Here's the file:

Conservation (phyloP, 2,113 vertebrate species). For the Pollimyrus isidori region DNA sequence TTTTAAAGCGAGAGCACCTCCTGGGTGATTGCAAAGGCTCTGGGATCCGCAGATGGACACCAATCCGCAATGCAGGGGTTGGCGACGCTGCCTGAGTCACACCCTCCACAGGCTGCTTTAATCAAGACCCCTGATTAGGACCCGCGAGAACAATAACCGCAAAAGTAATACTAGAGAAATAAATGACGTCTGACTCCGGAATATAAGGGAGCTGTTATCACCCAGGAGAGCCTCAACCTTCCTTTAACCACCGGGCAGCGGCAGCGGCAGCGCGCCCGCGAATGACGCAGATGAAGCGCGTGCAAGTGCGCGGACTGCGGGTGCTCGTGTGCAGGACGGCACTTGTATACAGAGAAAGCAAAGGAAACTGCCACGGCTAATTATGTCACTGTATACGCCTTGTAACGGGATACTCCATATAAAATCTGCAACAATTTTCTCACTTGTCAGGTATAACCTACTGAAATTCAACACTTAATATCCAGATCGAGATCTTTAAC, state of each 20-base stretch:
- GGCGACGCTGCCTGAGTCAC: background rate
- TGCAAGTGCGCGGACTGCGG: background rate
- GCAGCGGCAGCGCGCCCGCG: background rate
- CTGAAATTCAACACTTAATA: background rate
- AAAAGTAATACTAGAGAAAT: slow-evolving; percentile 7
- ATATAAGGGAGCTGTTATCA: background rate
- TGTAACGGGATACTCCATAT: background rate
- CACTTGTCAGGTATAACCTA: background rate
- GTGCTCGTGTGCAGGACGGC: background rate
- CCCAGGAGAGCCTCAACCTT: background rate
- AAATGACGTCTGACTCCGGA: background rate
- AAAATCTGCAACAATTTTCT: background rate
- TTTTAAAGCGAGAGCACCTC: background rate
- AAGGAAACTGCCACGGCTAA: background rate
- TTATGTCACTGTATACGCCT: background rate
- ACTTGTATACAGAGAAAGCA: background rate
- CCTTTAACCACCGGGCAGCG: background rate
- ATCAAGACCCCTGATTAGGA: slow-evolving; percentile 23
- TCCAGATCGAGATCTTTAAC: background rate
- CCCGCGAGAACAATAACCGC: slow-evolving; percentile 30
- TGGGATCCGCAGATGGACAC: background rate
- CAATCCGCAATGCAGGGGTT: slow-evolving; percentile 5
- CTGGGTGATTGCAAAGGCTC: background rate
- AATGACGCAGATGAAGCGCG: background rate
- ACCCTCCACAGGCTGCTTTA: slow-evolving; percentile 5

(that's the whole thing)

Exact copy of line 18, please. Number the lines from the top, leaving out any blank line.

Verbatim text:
- CCTTTAACCACCGGGCAGCG: background rate